Losing The Safety Tag- Business News

Losing The Safety Tag

Debt funds have eroded substantial investor wealth over the past few months. Are they worth the risk?

 Renu Yadav   
Losing The Safety Tag
Illustration by Ajay Thakuri

Mutual fund assets under management have almost doubled to Rs 23.42 lakh crore in the past three years. Although the growth has been led by equity funds, the largest chunk of mutual fund money is still parked in debt funds - they account for more than half the assets and have seen 48 per cent absolute growth over the past three years, as per data provided by Icra Online. Although institutional investors are the major holders, retail investors have also been increasing their exposure to debt funds over the past few years to beat the low bank fixed deposit rates. Individual investors' share in debt funds (retail and high net worth individuals) has gone up from 28 per cent to 32 per cent in the past three years as debt fund returned more than fixed deposit rates in 2016.

All this has changed over the past few quarters. Debt mutual funds have suffered massive losses that have wiped off half the value of some funds in a single day (See Unprecedented Losses). The trigger has been defaults by some big names in the non-banking finance company (NBFC) sector and lowering of ratings of papers issued by a number of NBFCs. In fact, after IL&FS defaulted on its loans, some liquid funds (considered safe) delivered negative returns to the tune of 5 per cent in a day. This has shaken the confidence of investors. Does all this makes debt funds a bad option?

How it Started

Financial planners advise you to have some allocation to debt funds as they are less risky than equities. "The role of a debt fund is to meet short-term goals and provide a cushion to the portfolio. We need to ensure that the money invested in debt has some capital protection and liquidity," says Shweta Jain, Founder, Investography.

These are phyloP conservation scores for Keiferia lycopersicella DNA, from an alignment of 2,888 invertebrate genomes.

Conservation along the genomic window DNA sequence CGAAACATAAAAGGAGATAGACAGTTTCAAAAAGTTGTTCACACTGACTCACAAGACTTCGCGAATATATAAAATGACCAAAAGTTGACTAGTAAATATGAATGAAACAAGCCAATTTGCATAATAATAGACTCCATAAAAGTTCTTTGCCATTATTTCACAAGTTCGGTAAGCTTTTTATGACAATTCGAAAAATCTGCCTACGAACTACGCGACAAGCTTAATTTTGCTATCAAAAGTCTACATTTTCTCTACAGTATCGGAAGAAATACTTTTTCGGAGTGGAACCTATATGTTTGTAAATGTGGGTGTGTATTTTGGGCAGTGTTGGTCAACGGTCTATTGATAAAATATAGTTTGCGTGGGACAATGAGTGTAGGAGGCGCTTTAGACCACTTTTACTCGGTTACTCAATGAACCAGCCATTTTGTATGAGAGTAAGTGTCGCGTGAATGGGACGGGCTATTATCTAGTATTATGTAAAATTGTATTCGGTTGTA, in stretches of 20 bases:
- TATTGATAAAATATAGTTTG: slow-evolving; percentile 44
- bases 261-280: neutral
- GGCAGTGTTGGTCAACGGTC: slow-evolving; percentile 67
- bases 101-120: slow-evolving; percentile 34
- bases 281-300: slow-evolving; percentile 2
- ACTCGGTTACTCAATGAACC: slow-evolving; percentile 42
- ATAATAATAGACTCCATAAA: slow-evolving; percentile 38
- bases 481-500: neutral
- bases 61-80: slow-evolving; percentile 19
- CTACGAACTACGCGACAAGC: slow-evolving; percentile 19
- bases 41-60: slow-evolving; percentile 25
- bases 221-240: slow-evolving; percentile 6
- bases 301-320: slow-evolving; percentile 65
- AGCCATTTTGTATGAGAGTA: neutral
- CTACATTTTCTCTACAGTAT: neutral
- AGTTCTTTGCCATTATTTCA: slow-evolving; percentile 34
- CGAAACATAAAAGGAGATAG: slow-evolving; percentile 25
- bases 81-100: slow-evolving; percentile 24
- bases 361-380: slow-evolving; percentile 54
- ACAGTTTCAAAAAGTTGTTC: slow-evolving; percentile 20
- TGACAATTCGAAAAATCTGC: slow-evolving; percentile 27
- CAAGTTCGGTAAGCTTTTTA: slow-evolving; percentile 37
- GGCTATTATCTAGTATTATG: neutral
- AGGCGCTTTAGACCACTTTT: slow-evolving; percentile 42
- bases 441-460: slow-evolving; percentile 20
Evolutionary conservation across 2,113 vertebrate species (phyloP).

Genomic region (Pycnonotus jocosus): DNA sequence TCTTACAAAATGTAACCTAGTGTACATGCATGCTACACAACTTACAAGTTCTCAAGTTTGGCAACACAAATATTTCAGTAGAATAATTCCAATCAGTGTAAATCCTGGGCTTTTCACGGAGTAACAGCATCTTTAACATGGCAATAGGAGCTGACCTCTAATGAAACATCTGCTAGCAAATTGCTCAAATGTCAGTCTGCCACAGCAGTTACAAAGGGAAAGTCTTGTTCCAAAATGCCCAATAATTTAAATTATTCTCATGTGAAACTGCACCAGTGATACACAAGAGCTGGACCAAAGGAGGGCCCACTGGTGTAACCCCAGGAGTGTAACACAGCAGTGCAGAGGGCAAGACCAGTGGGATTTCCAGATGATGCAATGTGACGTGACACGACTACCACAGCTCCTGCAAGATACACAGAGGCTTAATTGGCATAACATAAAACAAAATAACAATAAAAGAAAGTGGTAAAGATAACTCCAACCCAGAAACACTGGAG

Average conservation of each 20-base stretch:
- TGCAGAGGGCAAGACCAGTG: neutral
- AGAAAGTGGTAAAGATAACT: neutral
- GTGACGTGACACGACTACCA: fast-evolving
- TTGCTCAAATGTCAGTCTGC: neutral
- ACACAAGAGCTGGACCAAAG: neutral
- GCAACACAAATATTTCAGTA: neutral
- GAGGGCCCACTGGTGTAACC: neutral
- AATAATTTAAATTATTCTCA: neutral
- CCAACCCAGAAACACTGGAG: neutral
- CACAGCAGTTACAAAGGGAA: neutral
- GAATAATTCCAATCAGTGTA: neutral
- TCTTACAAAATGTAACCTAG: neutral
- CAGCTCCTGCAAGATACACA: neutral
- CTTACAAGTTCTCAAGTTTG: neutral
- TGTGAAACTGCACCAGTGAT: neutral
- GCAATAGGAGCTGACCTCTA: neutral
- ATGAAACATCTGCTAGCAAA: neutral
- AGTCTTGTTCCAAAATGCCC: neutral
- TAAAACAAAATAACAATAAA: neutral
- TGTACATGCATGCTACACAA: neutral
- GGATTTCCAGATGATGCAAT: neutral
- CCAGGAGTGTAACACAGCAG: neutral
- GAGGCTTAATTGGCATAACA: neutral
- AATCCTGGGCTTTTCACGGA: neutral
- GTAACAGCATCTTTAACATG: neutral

But recent events show that the investors have been severely underestimating the risk. It all started with IL&FS Group companies defaulting on debt, leading to downgrading of their debt papers. This made creditors cautious, which led to a credit squeeze for the entire NBFC sector. Liquidity crunch and delayed payments led to downgrade of papers of companies such as DHFL, Yes Bank, Essel Group and Reliance Group. Debt funds - whose NBFC exposure was as high as 17 per cent as on September 2018 - took a hit on net asset values. For instance, some funds with exposure to DHFL had to write off 75-100 per cent of their holdings.

In case of Essel Group, Kotak Mutual Fund asked investors to take part payment for fixed maturity plans (FMPs). HDFC Mutual Fund asked investors in FMPs to roll over their investments but recently said it would provide a liquidity of Rs 500 crore to FMPs holding non convertible debentures of Essel Group companies. This facility will be provided to FMPs which were due for redemption in April and those that will be maturing till September 2019. The fund houses are taking different measures to deal with the situation. DHFL Pramerica Fund House has merged schemes. Tata Mutual Fund has resorted to side pocketing, separating the bad assets from the main portfolio, and has given investors a 30-day "without load exit" option before starting this. UTI Mutual Fund has introduced exit load for new investors on schemes with exposure to DHFL to discourage new investments. Several fund houses have closed subscription to the affected schemes.